Bridge Over Still-Troubled Waters Rises Anew in Split Bosnian City
"Things have got better in one respect," said Palata, eyes widening under eyebrows that arch much like Mostar's bridge. "A Muslim can walk over to the Croat side without getting killed."
It is against this backdrop that the Old Bridge has been reborn, with much official hoopla. Two weeks of seminars have preceded Friday's gala. World leaders have been invited. Prince Charles, a fan of old architecture, is planning to attend, event organizers say.
The bridge is more than a symbol of Mostar; in centuries past it was Mostar's reason for being. The name Mostar means "bridge keeper."
First there were wood and chain structures at the canyonlike spot. Then, in the 16th century, came the Old Bridge, a marvel of engineering of the Ottoman Empire, which then controlled the region. It was built under the reign of the expansionist sultan Suleiman the Magnificent. One of his other prominent monuments is the wall around Jerusalem's Old City.
In Mostar, his architects enclosed hollow vaults within the bridge's seemingly solid stone structure to reduce its weight. Each of the bridge's 1,088 limestone bricks was attached to others by iron clamps encased in lead.
From the start, people found it a thing of beauty as well as function. "Viewed from a distance," wrote an early visitor, "this bridge looks like an archer's bow with which an arrow has just been shot, forever leaving the bow in its stretched position."
"The grand bridge with its wondrous arch," poet Dervis-Pasa Bajezidagic wrote, "seems to be the colorful rainbow itself."
The bridge also became a lure to the daring. As early as 1568, youths began to make the 90-foot dive into the Neretva. Clubs formed and competitions flourished, up to modern times.
"You would sit on the banks of the river and then one day decide, 'It's time to dive.' I went up when I was 15," said Emir Balic, 69, whose "swallow" dive made him famous. (It also won him work as a stuntman in movies about partisan resistance against the Nazis. In one called "The Battle of Neretva," he briefly played the Yugoslav leader Tito.)
The swallow dive is performed with arms stretched wide, the body forming a pronounced arch. The diver is supposed to hit the water with his upper chest -- miss by a few degrees and he'll have at least a bad headache.
Balic, a Muslim, last dived at the bridge seven years ago from a platform erected beside the gap where the bridge had been. A postcard sold in Mostar celebrates the feat. "I was in mourning," he said. "Twenty-three divers had died fighting in Mostar. It was for them I dived."
He was taken prisoner during the civil war, and Croats debated whether to kill him because of his fame. One former disciple intervened and he was eventually freed. He fled the city and later heard about the bridge's destruction. "They destroyed the bridge because they could not drive us from the city," Balic said. "In my opinion, happiness for the bridge will only come from our side. There are too many problems for one bridge to solve."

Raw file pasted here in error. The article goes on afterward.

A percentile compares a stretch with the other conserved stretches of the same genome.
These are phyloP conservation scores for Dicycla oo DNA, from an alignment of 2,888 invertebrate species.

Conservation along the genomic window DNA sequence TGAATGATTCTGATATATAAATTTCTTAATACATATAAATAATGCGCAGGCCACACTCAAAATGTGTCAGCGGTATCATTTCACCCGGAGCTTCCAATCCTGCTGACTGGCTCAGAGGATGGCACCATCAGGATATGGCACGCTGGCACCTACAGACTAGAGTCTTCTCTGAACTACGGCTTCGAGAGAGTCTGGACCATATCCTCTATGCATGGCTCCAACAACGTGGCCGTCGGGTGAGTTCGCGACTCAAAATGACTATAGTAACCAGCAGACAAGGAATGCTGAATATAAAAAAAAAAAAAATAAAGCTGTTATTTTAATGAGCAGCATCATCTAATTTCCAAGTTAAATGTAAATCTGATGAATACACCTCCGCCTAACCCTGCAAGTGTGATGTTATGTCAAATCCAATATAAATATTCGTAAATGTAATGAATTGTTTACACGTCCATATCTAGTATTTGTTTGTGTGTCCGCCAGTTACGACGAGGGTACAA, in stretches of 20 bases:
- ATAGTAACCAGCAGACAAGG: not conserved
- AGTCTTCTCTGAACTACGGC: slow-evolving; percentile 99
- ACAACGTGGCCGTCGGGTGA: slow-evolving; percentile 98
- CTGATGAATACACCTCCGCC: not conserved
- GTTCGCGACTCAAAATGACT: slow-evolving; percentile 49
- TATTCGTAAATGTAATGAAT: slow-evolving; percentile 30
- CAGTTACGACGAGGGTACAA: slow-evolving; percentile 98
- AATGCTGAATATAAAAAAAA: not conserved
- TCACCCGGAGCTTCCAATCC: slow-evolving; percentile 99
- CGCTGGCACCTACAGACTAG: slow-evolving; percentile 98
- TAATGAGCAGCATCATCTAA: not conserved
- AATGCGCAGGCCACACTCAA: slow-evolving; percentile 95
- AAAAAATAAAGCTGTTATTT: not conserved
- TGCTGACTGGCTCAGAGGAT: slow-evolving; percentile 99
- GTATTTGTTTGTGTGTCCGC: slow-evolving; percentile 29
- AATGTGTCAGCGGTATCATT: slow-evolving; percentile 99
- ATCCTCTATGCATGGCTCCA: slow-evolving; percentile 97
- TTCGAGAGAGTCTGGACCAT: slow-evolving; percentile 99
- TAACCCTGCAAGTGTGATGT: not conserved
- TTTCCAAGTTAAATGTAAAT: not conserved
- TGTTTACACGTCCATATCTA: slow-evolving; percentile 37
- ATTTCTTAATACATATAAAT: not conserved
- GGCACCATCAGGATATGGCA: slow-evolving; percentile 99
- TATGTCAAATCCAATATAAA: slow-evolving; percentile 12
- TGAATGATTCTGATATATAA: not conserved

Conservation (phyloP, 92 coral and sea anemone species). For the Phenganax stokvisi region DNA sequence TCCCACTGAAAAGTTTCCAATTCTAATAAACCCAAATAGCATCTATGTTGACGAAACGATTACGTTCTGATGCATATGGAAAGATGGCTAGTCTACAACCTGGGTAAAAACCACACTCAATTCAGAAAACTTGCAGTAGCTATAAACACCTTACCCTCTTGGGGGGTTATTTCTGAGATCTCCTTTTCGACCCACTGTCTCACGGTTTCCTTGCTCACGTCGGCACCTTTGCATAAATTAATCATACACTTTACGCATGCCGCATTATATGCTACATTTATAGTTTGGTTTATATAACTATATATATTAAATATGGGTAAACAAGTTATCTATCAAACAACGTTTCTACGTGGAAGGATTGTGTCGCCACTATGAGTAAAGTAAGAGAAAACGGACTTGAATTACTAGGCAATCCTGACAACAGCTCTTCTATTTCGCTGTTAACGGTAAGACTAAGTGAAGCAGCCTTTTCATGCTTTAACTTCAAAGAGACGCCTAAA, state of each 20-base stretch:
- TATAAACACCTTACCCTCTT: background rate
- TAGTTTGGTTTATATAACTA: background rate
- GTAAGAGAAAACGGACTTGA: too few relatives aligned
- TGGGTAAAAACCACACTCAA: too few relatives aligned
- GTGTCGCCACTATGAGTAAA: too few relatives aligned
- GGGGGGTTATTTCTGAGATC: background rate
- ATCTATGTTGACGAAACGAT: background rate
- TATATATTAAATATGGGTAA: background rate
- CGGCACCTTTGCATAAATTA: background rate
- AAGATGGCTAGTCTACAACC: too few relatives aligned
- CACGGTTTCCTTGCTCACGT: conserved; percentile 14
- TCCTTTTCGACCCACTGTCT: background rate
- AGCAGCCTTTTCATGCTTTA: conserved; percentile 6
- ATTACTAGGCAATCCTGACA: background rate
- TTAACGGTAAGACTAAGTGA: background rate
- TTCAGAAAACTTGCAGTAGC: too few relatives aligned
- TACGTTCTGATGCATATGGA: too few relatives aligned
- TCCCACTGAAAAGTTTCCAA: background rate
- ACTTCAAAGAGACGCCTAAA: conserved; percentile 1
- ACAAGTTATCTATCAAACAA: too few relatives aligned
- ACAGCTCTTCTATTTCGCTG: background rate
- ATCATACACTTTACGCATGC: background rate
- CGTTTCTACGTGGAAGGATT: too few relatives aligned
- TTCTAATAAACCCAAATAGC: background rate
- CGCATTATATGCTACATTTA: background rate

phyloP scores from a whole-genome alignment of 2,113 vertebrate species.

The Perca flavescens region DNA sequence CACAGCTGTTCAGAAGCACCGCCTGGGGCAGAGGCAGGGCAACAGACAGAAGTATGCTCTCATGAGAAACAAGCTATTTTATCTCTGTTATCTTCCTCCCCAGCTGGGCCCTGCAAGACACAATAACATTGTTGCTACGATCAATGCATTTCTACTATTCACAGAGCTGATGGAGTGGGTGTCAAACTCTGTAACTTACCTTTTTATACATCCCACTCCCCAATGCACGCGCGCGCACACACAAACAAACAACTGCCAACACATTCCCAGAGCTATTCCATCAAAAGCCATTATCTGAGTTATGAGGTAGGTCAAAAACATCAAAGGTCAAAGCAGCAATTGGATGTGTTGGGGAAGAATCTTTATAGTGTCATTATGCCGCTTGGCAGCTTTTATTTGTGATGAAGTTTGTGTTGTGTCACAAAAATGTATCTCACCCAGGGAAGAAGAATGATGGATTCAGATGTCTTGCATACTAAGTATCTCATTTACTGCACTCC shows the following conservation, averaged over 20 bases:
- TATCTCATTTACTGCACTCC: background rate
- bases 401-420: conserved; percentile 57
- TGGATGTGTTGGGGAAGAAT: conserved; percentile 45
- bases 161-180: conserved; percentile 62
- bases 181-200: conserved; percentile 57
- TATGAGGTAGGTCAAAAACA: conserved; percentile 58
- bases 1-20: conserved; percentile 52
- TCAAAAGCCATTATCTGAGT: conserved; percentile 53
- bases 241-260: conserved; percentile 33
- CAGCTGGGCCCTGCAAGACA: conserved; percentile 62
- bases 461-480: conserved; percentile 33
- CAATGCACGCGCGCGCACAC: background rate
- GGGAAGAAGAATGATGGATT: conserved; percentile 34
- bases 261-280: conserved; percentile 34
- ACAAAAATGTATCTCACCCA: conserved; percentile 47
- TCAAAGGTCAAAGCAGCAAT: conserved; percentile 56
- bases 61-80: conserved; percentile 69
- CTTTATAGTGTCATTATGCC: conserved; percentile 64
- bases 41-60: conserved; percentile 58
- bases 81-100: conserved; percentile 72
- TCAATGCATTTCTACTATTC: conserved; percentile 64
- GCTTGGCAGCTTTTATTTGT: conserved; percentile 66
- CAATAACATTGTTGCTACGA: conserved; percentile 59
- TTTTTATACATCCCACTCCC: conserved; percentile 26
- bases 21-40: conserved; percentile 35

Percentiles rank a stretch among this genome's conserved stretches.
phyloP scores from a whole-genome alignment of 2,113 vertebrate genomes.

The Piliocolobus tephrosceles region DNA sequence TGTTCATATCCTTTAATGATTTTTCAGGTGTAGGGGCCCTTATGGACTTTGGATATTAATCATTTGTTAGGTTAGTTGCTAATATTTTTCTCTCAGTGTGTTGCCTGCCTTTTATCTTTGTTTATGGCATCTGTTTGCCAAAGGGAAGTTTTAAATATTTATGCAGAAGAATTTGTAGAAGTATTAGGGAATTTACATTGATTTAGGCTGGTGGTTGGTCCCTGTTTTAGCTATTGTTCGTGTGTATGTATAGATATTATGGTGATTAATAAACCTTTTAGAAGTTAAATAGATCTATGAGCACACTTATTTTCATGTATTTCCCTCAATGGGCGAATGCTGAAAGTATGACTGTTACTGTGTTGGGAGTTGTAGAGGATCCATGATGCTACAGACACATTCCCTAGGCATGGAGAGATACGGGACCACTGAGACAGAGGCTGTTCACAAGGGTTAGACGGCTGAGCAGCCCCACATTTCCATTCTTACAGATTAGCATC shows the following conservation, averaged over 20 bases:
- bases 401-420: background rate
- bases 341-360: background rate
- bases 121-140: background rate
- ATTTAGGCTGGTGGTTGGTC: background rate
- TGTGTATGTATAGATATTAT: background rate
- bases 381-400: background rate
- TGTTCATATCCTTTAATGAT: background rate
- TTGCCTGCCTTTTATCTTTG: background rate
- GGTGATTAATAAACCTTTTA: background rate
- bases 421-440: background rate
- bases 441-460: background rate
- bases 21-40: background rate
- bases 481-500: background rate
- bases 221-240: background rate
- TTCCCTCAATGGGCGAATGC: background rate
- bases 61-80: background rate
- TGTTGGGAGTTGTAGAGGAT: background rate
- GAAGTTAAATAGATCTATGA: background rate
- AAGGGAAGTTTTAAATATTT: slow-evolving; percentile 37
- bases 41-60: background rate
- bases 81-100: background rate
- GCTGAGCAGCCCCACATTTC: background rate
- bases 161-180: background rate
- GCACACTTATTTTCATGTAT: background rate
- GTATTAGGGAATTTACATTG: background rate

He has declined an invitation to perform on Friday. "I'm too old. Too brittle. I might disintegrate in the air," he said.
Mayor Hamdija Jahic, also a Muslim, plays down the bridge's abilities to heal the old divisions, but says that its reconstruction nonetheless gives the city its first chance to celebrate something in common.
"Mostar exists because of the bridge. Everyone who comes here comes to see it. Everyone who lives here has stepped on it," he said. The bridge might attract tourists from Croatia's Mediterranean coast, he said. Mostar has precious little industry: a tobacco factory under Muslim control and an aluminum plant operated by Croats.
Croat officials say they will attend the bridge's inauguration -- as long as no one tries to pin blame on them for its destruction. "I don't have any regrets," said Deputy Mayor Ljubo Beslic, a veteran of the civil war. "The Bosnian side wants us to feel guilty, but we don't. It would be a bad message not to show up, so we will. If someone tries to make us responsible for the destruction, we will leave."
Organizers had tried to enlist a popular singer from Croatia to perform on Friday. Then word got around that someone requested he sing a love song titled "I Am Sorry." Croats in Mostar complained about the possible double interpretation of the song, and the singer pulled out of the festivities.
The participation of Croat children is also in question. A television station in Sarajevo, the capital, broadcast police remarks that Islamic terrorists might attack the ceremony. Parents then began to say they would keep their children at home.
Organizers are preoccupied with security for the event. Hidden TV cameras record activity on the bridge and its approaches 24 hours a day. "If they had these in place when they blew it up, I would not have had to take my shots," said Palata, the cameraman. "If something happens this time, there will be plenty of pictures."
© 2004 The Washington Post Company